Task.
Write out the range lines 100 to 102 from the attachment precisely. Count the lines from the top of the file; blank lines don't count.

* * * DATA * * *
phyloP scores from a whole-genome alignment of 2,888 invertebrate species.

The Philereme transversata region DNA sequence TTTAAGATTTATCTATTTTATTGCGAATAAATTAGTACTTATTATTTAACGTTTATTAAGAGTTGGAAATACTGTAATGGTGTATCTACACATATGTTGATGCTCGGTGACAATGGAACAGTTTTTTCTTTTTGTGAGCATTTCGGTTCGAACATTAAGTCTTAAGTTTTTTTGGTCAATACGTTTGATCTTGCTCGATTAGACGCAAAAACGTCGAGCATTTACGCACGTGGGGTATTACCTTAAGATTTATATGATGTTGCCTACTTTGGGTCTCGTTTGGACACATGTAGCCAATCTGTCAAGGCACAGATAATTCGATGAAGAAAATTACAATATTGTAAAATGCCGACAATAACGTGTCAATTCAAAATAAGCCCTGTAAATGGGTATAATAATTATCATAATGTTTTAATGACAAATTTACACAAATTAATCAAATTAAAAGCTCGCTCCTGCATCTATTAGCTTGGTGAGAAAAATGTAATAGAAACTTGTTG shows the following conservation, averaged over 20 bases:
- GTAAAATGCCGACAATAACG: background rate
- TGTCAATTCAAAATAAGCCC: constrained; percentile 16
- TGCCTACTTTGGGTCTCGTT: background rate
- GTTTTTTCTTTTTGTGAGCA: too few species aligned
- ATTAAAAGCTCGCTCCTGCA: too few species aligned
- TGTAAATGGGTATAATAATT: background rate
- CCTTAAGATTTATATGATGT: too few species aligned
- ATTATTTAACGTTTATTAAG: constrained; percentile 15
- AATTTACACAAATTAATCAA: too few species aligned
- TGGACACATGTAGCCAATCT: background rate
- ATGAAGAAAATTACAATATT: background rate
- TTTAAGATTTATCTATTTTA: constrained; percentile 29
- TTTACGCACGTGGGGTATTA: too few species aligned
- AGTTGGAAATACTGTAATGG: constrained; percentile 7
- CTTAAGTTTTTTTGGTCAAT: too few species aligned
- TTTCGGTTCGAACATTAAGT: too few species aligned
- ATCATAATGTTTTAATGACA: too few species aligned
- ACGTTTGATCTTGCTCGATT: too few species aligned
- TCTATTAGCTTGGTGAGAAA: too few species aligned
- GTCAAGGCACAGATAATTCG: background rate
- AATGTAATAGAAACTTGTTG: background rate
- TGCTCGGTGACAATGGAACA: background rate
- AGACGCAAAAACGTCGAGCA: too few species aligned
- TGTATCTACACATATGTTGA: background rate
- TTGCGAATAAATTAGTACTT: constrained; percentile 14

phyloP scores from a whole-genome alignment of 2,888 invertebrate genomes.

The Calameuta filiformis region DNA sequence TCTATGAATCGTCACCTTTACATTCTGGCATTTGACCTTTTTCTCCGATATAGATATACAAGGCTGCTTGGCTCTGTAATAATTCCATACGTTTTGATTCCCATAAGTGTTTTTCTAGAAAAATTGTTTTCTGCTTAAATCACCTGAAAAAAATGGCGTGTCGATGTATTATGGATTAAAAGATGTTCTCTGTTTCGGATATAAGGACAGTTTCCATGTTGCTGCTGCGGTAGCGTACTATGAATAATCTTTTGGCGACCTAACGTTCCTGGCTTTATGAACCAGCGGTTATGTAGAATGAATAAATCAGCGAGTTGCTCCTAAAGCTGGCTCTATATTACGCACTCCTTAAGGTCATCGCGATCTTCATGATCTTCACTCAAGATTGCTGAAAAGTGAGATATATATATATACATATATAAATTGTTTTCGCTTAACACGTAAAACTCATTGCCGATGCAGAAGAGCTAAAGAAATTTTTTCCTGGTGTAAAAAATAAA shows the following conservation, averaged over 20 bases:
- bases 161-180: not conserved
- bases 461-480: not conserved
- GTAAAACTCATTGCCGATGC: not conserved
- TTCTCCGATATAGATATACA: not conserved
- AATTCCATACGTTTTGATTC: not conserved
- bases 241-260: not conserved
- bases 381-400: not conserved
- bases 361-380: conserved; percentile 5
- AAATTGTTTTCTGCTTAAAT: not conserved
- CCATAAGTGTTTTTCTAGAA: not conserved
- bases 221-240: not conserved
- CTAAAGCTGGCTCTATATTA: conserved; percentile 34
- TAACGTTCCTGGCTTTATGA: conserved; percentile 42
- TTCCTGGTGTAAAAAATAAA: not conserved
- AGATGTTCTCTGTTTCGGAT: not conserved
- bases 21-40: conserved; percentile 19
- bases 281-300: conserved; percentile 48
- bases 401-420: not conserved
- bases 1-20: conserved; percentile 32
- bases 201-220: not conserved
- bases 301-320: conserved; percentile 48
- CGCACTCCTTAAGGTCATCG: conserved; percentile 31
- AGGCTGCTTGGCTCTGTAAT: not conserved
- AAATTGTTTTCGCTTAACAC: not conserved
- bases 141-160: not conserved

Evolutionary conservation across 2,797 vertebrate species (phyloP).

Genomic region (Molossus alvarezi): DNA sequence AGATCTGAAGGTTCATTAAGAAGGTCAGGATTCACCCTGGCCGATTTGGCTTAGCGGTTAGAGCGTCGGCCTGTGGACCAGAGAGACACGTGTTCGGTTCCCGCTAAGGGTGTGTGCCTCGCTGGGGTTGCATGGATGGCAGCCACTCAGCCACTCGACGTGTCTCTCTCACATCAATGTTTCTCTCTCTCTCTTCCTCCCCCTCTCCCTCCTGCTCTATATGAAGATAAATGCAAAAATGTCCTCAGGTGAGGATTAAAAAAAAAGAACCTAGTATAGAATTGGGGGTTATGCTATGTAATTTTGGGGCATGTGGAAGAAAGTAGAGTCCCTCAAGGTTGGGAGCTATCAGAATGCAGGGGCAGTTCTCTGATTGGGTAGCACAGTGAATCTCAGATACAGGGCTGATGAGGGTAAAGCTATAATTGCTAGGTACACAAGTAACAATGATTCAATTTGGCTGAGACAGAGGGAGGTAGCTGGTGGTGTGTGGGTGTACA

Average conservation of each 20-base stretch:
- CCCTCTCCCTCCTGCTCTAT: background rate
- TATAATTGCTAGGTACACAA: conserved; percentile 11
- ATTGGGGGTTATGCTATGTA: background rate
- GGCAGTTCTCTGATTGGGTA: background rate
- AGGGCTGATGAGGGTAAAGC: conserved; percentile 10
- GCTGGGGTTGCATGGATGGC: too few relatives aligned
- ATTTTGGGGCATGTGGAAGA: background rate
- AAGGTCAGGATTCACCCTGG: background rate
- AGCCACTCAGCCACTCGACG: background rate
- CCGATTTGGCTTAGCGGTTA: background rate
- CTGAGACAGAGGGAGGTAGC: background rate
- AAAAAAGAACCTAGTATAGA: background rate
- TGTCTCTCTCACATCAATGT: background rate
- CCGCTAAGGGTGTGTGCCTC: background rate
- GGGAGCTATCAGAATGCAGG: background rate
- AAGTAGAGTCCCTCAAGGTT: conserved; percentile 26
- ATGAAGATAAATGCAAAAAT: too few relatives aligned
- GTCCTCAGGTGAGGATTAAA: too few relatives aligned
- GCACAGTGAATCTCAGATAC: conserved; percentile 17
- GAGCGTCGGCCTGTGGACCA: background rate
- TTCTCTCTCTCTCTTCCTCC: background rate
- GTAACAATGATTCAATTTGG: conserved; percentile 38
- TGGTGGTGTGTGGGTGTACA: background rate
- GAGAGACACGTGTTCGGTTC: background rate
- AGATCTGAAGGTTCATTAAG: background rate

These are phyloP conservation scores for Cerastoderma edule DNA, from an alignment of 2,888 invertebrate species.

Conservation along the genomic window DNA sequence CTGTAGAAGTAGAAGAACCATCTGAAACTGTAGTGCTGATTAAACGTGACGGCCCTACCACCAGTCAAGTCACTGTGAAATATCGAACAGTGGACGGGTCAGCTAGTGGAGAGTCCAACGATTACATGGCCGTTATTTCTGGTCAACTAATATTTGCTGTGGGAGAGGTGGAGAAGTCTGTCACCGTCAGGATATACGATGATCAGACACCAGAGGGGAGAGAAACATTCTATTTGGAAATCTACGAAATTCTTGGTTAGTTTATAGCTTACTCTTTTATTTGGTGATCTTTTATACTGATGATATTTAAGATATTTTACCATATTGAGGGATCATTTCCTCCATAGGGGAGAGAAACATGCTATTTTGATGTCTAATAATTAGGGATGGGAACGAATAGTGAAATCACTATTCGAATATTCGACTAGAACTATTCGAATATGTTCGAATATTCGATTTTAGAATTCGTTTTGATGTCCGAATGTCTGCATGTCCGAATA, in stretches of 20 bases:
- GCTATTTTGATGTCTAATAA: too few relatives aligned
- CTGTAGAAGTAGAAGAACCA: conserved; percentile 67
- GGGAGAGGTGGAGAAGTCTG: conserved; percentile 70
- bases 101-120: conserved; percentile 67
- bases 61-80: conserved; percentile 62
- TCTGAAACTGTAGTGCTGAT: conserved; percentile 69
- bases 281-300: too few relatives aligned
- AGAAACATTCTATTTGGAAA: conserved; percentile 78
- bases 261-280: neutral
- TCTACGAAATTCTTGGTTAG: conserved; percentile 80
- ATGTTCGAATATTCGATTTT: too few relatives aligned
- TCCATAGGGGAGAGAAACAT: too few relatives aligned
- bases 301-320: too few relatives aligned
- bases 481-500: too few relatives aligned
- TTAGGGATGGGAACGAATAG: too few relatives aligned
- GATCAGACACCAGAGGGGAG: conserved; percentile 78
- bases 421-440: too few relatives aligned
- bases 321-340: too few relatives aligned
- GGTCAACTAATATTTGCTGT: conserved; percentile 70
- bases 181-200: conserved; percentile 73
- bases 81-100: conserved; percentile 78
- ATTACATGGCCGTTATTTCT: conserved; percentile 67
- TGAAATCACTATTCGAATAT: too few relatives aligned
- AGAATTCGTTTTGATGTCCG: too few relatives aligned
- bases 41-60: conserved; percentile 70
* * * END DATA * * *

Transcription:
- GATCAGACACCAGAGGGGAG: conserved; percentile 78
- bases 421-440: too few relatives aligned
- bases 321-340: too few relatives aligned